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God unveiled to us through apostle Paul His plan...

Colossians 1:20, NASB

to reconcile all things to Himself, having made peace through the blood of His cross; through Him, I say, whether things on earth or things in heaven."

With what "things" did God reconcile in heaven through the blood of His cross?

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At the very least, all of creation will be "reconciled" - ie, made right again - at Christ's second coming:

"For the creation was subjected to futility, not willingly, but because of Him who subjected it, in hope that the creation itself also will be set free from its slavery to corruption into the freedom of the glory of the children of God. For we know that the whole creation groans and suffers the pains of childbirth together until now." {Romans 8:20-22}


"But according to His promise we are looking for new heavens and a new earth, in which righteousness dwells." {2 Peter 3:13}


"Then I saw a new heaven and a new earth; for the first heaven and the first earth passed away, and there is no longer any sea." {Revelation 21:1}

More importantly, though, is the context in which Colossians 1:20 is found:

"For He rescued us from the domain of darkness, and transferred us to the kingdom of His beloved Son, in whom we have redemption, the forgiveness of sins.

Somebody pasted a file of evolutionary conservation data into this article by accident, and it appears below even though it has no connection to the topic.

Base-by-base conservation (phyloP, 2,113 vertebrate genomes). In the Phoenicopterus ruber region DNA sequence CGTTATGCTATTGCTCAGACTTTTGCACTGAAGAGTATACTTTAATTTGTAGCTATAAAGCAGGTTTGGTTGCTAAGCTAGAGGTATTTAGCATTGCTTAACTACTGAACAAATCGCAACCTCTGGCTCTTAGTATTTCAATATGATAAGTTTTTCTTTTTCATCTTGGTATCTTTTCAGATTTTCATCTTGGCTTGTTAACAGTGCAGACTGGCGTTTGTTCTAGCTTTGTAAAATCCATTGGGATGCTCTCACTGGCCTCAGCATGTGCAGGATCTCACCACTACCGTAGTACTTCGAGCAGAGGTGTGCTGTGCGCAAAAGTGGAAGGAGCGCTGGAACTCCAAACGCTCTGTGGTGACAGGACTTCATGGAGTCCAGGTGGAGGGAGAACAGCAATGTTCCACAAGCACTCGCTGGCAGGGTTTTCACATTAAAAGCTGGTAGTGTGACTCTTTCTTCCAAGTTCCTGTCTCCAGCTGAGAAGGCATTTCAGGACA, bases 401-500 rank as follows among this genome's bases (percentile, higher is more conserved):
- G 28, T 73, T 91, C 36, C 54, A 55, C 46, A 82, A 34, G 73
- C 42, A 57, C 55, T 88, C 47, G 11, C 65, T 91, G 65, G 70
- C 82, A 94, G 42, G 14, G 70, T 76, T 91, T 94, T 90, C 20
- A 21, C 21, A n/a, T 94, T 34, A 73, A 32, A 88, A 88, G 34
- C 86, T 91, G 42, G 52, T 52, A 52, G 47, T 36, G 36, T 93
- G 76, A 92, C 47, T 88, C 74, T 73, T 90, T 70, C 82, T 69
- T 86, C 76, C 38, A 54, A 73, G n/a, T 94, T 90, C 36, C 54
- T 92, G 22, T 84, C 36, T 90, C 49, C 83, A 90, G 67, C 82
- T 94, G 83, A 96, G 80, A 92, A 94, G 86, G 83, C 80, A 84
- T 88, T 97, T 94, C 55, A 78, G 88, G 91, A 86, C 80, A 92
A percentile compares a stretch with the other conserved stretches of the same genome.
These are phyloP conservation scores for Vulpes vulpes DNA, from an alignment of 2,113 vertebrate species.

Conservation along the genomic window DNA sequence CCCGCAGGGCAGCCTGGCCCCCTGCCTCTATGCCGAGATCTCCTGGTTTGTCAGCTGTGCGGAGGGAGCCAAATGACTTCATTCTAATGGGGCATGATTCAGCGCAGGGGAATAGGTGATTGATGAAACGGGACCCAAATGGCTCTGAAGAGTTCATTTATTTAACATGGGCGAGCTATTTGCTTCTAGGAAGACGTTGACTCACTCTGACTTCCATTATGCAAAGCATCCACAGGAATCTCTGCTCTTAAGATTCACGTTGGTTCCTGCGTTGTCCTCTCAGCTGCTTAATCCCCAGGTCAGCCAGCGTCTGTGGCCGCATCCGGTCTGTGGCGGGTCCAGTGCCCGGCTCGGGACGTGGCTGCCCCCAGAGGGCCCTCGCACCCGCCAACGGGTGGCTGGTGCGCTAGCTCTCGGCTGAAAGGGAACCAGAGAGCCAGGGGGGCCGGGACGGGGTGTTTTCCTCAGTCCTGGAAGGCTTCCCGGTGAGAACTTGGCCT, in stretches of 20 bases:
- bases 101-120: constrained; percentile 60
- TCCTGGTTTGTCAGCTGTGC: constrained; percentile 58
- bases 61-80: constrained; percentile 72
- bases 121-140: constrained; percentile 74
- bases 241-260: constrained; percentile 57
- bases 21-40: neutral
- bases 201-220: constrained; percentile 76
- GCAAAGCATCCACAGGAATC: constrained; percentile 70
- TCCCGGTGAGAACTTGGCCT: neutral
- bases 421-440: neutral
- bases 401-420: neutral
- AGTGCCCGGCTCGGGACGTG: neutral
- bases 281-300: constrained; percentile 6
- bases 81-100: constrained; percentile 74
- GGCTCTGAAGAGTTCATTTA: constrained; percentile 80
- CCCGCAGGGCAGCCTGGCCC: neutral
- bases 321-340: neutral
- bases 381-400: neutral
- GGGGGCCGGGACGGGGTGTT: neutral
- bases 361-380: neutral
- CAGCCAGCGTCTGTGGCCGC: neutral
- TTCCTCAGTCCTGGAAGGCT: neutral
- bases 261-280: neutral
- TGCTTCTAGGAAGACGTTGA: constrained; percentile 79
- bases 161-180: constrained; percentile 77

He is the image of the invisible God, the firstborn of all creation. For by Him all things were created, both in the heavens and on earth, visible and invisible, whether thrones or dominions or rulers or authorities—all things have been created through Him and for Him. He is before all things, and in Him all things hold together. He is also head of the body, the church; and He is the beginning, the firstborn from the dead, so that He Himself will come to have first place in everything. For it was the Father’s good pleasure for all the fullness to dwell in Him, and through Him to reconcile all things to Himself, having made peace through the blood of His cross; through Him, I say, whether things on earth or things in heaven." {Colossians 1:13-20}

The greater context of the immediate passage, let alone the rest of the letter to Colossae, describes Christ's matchlessness, His supremity, etc.

Given that without Christ creation cannot exist, and given that Christ was sent to earth to save the elect of God, and given that eventually all will be made right at His second coming, the "all things" Paul references truly are "all things" (not all people, though, as some are not elected to be saved and are instead, like the Devil and his angels, condemned to eternal punishment).

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